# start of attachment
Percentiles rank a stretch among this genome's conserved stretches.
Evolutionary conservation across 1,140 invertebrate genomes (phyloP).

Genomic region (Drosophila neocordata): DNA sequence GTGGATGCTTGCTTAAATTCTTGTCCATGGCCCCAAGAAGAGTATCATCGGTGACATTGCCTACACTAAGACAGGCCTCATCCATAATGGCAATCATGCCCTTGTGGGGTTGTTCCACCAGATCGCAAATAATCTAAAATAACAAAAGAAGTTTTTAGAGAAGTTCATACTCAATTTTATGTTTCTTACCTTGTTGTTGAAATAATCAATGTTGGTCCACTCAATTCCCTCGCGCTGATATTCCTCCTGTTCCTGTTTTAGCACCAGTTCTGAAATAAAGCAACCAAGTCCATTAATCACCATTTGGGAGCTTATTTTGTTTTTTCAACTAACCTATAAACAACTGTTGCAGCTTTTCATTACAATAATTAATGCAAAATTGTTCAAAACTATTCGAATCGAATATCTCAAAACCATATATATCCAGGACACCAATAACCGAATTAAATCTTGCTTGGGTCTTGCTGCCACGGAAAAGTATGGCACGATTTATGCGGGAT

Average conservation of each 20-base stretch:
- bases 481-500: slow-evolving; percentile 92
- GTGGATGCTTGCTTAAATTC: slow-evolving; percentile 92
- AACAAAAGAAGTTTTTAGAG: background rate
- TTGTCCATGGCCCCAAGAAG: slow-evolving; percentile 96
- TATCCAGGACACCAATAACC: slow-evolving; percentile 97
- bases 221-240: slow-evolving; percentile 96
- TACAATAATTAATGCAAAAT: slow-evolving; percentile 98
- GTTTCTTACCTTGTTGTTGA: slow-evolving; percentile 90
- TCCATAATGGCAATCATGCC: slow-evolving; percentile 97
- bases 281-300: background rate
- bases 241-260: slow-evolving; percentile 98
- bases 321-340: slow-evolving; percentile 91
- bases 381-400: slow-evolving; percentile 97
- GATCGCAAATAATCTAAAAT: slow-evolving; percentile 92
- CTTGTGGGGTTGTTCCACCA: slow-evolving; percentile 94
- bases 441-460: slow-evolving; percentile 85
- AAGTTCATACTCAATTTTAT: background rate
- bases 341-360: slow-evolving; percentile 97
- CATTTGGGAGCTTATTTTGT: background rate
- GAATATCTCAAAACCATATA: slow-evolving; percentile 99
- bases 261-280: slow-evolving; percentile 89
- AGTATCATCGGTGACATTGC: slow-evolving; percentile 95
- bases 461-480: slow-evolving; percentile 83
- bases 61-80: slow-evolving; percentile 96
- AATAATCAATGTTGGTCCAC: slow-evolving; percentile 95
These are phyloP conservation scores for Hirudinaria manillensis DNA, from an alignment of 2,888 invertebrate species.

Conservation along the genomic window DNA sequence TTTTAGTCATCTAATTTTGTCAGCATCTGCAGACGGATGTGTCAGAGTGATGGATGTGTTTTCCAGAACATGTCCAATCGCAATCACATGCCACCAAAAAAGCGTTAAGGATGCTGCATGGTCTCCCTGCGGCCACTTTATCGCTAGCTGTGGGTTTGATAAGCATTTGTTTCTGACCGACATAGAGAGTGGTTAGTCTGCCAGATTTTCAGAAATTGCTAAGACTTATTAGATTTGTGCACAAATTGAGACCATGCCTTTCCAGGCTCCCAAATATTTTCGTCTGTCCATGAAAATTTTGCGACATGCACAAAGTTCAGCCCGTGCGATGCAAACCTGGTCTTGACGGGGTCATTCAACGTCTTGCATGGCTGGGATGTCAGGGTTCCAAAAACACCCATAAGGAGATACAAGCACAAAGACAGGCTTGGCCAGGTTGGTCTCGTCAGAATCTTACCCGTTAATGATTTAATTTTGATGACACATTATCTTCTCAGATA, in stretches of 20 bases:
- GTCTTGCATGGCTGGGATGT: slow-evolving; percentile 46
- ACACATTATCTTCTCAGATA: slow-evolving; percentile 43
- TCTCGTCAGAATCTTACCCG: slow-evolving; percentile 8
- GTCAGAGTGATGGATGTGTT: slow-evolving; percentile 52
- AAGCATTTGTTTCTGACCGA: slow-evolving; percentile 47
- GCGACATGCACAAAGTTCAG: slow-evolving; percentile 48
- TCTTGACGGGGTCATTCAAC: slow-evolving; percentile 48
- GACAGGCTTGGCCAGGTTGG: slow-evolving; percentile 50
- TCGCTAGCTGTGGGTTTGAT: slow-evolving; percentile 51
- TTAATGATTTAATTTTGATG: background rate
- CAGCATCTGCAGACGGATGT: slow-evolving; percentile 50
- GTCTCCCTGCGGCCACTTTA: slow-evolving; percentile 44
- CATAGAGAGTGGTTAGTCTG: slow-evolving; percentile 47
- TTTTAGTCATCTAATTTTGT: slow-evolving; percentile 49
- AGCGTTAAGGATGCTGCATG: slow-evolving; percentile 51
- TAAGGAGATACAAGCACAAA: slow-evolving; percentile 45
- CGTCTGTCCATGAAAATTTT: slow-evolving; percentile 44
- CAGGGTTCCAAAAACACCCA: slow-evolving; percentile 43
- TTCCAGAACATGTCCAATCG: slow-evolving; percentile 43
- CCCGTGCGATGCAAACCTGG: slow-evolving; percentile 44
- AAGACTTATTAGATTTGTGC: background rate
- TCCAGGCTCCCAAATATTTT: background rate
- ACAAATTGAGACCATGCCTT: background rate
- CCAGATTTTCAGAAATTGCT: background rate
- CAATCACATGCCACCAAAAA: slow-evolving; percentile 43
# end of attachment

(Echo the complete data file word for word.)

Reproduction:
Percentiles rank a stretch among this genome's conserved stretches.
Evolutionary conservation across 1,140 invertebrate genomes (phyloP).

Genomic region (Drosophila neocordata): DNA sequence GTGGATGCTTGCTTAAATTCTTGTCCATGGCCCCAAGAAGAGTATCATCGGTGACATTGCCTACACTAAGACAGGCCTCATCCATAATGGCAATCATGCCCTTGTGGGGTTGTTCCACCAGATCGCAAATAATCTAAAATAACAAAAGAAGTTTTTAGAGAAGTTCATACTCAATTTTATGTTTCTTACCTTGTTGTTGAAATAATCAATGTTGGTCCACTCAATTCCCTCGCGCTGATATTCCTCCTGTTCCTGTTTTAGCACCAGTTCTGAAATAAAGCAACCAAGTCCATTAATCACCATTTGGGAGCTTATTTTGTTTTTTCAACTAACCTATAAACAACTGTTGCAGCTTTTCATTACAATAATTAATGCAAAATTGTTCAAAACTATTCGAATCGAATATCTCAAAACCATATATATCCAGGACACCAATAACCGAATTAAATCTTGCTTGGGTCTTGCTGCCACGGAAAAGTATGGCACGATTTATGCGGGAT

Average conservation of each 20-base stretch:
- bases 481-500: slow-evolving; percentile 92
- GTGGATGCTTGCTTAAATTC: slow-evolving; percentile 92
- AACAAAAGAAGTTTTTAGAG: background rate
- TTGTCCATGGCCCCAAGAAG: slow-evolving; percentile 96
- TATCCAGGACACCAATAACC: slow-evolving; percentile 97
- bases 221-240: slow-evolving; percentile 96
- TACAATAATTAATGCAAAAT: slow-evolving; percentile 98
- GTTTCTTACCTTGTTGTTGA: slow-evolving; percentile 90
- TCCATAATGGCAATCATGCC: slow-evolving; percentile 97
- bases 281-300: background rate
- bases 241-260: slow-evolving; percentile 98
- bases 321-340: slow-evolving; percentile 91
- bases 381-400: slow-evolving; percentile 97
- GATCGCAAATAATCTAAAAT: slow-evolving; percentile 92
- CTTGTGGGGTTGTTCCACCA: slow-evolving; percentile 94
- bases 441-460: slow-evolving; percentile 85
- AAGTTCATACTCAATTTTAT: background rate
- bases 341-360: slow-evolving; percentile 97
- CATTTGGGAGCTTATTTTGT: background rate
- GAATATCTCAAAACCATATA: slow-evolving; percentile 99
- bases 261-280: slow-evolving; percentile 89
- AGTATCATCGGTGACATTGC: slow-evolving; percentile 95
- bases 461-480: slow-evolving; percentile 83
- bases 61-80: slow-evolving; percentile 96
- AATAATCAATGTTGGTCCAC: slow-evolving; percentile 95
These are phyloP conservation scores for Hirudinaria manillensis DNA, from an alignment of 2,888 invertebrate species.

Conservation along the genomic window DNA sequence TTTTAGTCATCTAATTTTGTCAGCATCTGCAGACGGATGTGTCAGAGTGATGGATGTGTTTTCCAGAACATGTCCAATCGCAATCACATGCCACCAAAAAAGCGTTAAGGATGCTGCATGGTCTCCCTGCGGCCACTTTATCGCTAGCTGTGGGTTTGATAAGCATTTGTTTCTGACCGACATAGAGAGTGGTTAGTCTGCCAGATTTTCAGAAATTGCTAAGACTTATTAGATTTGTGCACAAATTGAGACCATGCCTTTCCAGGCTCCCAAATATTTTCGTCTGTCCATGAAAATTTTGCGACATGCACAAAGTTCAGCCCGTGCGATGCAAACCTGGTCTTGACGGGGTCATTCAACGTCTTGCATGGCTGGGATGTCAGGGTTCCAAAAACACCCATAAGGAGATACAAGCACAAAGACAGGCTTGGCCAGGTTGGTCTCGTCAGAATCTTACCCGTTAATGATTTAATTTTGATGACACATTATCTTCTCAGATA, in stretches of 20 bases:
- GTCTTGCATGGCTGGGATGT: slow-evolving; percentile 46
- ACACATTATCTTCTCAGATA: slow-evolving; percentile 43
- TCTCGTCAGAATCTTACCCG: slow-evolving; percentile 8
- GTCAGAGTGATGGATGTGTT: slow-evolving; percentile 52
- AAGCATTTGTTTCTGACCGA: slow-evolving; percentile 47
- GCGACATGCACAAAGTTCAG: slow-evolving; percentile 48
- TCTTGACGGGGTCATTCAAC: slow-evolving; percentile 48
- GACAGGCTTGGCCAGGTTGG: slow-evolving; percentile 50
- TCGCTAGCTGTGGGTTTGAT: slow-evolving; percentile 51
- TTAATGATTTAATTTTGATG: background rate
- CAGCATCTGCAGACGGATGT: slow-evolving; percentile 50
- GTCTCCCTGCGGCCACTTTA: slow-evolving; percentile 44
- CATAGAGAGTGGTTAGTCTG: slow-evolving; percentile 47
- TTTTAGTCATCTAATTTTGT: slow-evolving; percentile 49
- AGCGTTAAGGATGCTGCATG: slow-evolving; percentile 51
- TAAGGAGATACAAGCACAAA: slow-evolving; percentile 45
- CGTCTGTCCATGAAAATTTT: slow-evolving; percentile 44
- CAGGGTTCCAAAAACACCCA: slow-evolving; percentile 43
- TTCCAGAACATGTCCAATCG: slow-evolving; percentile 43
- CCCGTGCGATGCAAACCTGG: slow-evolving; percentile 44
- AAGACTTATTAGATTTGTGC: background rate
- TCCAGGCTCCCAAATATTTT: background rate
- ACAAATTGAGACCATGCCTT: background rate
- CCAGATTTTCAGAAATTGCT: background rate
- CAATCACATGCCACCAAAAA: slow-evolving; percentile 43